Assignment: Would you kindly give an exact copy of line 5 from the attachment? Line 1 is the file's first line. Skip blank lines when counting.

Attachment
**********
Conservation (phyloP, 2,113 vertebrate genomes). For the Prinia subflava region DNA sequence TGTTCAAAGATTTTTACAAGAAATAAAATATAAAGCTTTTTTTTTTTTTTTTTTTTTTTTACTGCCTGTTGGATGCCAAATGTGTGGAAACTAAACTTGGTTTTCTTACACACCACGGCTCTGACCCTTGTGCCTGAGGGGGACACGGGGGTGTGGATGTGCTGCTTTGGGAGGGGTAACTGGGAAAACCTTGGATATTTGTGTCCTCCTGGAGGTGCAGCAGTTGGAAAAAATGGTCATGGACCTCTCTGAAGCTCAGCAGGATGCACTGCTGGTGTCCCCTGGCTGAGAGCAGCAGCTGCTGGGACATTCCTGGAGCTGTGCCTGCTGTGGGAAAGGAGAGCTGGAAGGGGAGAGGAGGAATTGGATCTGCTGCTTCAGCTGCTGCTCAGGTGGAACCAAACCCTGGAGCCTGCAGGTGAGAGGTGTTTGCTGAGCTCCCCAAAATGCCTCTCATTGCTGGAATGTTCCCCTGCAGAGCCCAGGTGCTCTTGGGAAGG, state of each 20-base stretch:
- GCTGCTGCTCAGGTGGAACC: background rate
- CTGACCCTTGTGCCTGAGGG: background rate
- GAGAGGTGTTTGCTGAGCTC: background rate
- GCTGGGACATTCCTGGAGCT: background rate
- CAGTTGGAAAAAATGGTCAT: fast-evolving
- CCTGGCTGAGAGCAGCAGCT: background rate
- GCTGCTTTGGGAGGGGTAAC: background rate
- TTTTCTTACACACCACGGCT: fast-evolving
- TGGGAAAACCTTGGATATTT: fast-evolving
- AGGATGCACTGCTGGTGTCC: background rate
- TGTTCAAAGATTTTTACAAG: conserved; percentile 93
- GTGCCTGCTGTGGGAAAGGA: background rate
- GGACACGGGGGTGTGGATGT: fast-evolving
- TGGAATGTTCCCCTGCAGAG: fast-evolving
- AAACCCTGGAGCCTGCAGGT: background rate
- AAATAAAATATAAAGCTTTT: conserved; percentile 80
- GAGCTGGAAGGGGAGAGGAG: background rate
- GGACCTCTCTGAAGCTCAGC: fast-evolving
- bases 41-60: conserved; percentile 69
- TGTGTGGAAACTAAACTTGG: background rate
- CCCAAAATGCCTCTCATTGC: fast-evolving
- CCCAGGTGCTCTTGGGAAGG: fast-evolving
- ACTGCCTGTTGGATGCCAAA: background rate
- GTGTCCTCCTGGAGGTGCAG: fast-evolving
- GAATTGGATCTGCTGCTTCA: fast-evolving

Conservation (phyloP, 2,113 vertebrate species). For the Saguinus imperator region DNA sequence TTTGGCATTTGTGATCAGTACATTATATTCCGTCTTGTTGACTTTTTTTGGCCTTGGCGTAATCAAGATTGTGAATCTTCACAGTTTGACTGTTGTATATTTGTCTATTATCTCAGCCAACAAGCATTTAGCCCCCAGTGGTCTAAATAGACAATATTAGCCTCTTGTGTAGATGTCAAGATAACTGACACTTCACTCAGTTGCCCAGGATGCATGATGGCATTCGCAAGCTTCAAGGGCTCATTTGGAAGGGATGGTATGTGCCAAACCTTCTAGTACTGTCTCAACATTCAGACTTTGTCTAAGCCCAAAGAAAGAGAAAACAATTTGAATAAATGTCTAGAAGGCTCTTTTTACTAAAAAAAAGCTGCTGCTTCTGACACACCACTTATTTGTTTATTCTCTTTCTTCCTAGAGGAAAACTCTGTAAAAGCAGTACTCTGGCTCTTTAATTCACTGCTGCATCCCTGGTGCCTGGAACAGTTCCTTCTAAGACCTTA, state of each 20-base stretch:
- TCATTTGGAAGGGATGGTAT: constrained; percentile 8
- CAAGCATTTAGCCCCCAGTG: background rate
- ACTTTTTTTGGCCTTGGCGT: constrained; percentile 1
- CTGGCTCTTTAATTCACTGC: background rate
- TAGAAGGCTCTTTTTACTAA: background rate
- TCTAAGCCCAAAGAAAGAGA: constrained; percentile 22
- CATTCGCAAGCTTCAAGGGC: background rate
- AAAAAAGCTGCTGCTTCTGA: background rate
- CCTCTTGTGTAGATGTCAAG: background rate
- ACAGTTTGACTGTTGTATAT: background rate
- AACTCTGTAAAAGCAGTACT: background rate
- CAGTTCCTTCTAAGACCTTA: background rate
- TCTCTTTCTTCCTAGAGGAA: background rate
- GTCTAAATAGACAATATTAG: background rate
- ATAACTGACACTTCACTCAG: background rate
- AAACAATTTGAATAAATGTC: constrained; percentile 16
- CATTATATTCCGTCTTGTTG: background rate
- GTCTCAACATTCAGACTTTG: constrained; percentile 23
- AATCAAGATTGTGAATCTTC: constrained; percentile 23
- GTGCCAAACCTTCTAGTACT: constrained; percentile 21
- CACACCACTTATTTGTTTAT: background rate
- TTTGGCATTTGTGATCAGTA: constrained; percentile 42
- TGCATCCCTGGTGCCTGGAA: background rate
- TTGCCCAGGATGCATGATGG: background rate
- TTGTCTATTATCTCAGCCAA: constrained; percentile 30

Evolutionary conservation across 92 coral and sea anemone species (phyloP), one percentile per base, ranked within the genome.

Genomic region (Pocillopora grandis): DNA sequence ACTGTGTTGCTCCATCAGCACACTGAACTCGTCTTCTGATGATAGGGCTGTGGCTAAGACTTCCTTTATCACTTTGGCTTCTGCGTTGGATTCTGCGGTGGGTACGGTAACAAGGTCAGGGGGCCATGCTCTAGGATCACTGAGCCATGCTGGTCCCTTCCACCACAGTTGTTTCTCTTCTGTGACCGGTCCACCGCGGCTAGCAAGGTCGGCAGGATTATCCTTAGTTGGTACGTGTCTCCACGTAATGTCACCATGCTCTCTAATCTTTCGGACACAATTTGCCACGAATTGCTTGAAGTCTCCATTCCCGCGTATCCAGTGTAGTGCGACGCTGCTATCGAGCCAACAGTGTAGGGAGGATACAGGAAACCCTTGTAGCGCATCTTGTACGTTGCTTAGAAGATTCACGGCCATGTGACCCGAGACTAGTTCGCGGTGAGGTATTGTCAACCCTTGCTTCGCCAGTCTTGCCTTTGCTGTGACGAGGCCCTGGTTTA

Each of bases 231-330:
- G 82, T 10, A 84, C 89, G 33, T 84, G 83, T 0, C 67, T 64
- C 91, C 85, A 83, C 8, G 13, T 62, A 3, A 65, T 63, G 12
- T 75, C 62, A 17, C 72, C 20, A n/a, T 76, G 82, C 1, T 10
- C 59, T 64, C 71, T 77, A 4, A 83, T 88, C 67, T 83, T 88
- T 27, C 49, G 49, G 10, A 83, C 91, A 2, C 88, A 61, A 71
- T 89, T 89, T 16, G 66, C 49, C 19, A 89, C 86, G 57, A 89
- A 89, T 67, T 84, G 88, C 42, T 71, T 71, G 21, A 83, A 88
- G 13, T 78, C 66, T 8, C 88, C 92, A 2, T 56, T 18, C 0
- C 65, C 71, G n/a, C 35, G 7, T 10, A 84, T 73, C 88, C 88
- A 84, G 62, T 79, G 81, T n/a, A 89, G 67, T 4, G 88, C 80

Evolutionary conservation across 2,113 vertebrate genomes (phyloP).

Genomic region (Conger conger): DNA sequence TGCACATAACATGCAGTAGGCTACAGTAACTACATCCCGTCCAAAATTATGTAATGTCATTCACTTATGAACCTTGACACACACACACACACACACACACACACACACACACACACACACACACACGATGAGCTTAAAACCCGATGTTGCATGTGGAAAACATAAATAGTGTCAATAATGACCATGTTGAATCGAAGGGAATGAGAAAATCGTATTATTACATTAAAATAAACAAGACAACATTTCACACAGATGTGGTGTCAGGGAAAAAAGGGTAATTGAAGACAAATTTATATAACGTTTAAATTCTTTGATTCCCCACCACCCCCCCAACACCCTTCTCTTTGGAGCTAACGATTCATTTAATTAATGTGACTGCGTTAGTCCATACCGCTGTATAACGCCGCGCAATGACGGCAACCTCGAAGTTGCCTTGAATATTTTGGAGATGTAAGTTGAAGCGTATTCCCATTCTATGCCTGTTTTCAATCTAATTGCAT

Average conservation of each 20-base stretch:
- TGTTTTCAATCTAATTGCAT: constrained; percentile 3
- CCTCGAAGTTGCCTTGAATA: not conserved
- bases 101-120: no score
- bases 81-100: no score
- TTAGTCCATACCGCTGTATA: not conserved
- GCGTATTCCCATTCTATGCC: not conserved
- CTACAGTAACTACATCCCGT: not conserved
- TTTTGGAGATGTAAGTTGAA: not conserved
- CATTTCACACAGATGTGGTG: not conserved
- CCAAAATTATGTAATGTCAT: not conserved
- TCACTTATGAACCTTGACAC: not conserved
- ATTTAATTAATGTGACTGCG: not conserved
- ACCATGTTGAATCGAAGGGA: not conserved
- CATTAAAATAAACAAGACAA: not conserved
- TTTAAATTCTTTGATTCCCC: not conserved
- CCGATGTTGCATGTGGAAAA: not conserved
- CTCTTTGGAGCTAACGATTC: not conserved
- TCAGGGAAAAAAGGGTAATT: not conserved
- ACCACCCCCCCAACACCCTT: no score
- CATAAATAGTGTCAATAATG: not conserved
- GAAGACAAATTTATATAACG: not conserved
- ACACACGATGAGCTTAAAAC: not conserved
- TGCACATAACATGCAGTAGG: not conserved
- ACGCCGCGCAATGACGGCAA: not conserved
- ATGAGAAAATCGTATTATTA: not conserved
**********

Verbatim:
- GCTGGGACATTCCTGGAGCT: background rate